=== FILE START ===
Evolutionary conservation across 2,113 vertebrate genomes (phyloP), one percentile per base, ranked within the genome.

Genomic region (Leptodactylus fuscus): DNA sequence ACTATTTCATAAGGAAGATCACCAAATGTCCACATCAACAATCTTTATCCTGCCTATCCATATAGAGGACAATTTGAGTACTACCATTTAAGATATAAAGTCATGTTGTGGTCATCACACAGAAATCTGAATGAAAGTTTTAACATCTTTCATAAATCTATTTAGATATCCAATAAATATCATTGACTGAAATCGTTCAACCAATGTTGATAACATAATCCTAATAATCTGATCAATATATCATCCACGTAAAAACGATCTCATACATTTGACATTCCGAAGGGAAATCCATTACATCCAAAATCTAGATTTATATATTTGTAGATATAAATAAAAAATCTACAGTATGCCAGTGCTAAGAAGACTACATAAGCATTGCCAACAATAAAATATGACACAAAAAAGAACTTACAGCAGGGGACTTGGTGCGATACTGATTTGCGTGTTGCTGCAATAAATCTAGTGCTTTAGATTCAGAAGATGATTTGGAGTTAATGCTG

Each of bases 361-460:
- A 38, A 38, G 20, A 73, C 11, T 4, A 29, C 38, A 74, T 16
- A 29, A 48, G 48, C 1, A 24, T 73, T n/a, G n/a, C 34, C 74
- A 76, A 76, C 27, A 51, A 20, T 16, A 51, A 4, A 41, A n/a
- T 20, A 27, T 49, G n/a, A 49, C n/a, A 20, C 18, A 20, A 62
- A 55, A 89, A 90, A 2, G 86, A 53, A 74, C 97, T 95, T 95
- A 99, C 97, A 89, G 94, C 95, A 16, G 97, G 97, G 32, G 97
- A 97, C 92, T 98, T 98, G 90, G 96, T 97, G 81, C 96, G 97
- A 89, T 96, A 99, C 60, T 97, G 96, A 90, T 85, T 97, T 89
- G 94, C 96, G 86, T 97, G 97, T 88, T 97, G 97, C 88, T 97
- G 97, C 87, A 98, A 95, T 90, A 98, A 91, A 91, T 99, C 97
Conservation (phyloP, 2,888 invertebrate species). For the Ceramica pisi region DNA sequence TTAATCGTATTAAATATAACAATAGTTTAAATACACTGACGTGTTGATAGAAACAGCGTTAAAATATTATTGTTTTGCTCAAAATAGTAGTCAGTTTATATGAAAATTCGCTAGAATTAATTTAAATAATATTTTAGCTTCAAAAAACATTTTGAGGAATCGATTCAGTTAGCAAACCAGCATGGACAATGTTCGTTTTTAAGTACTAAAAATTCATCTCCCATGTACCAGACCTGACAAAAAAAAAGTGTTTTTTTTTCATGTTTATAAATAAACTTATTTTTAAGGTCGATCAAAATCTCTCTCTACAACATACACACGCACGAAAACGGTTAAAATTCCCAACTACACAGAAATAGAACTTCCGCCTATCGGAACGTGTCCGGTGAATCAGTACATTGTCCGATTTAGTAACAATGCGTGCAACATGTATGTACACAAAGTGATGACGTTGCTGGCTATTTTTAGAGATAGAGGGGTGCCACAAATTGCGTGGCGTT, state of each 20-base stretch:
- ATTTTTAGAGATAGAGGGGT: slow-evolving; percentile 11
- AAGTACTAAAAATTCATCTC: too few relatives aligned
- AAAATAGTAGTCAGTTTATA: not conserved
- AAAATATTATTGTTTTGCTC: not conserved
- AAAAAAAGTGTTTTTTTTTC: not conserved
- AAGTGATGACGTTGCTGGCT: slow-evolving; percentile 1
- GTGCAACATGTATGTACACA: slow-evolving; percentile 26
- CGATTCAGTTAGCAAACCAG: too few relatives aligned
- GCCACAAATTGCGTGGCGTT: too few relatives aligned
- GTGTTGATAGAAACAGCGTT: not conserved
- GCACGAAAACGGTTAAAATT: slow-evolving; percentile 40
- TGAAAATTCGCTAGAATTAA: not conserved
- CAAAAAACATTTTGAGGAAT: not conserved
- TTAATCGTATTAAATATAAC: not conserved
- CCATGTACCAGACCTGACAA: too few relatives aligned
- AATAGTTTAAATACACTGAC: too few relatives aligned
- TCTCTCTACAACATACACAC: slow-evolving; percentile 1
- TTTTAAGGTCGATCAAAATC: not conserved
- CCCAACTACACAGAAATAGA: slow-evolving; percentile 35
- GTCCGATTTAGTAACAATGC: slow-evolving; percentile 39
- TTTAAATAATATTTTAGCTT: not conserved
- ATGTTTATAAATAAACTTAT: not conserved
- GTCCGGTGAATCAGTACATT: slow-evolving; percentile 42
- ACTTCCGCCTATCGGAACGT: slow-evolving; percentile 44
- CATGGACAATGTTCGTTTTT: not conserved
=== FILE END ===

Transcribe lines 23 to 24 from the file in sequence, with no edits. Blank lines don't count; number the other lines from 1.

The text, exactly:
- GCCACAAATTGCGTGGCGTT: too few relatives aligned
- GTGTTGATAGAAACAGCGTT: not conserved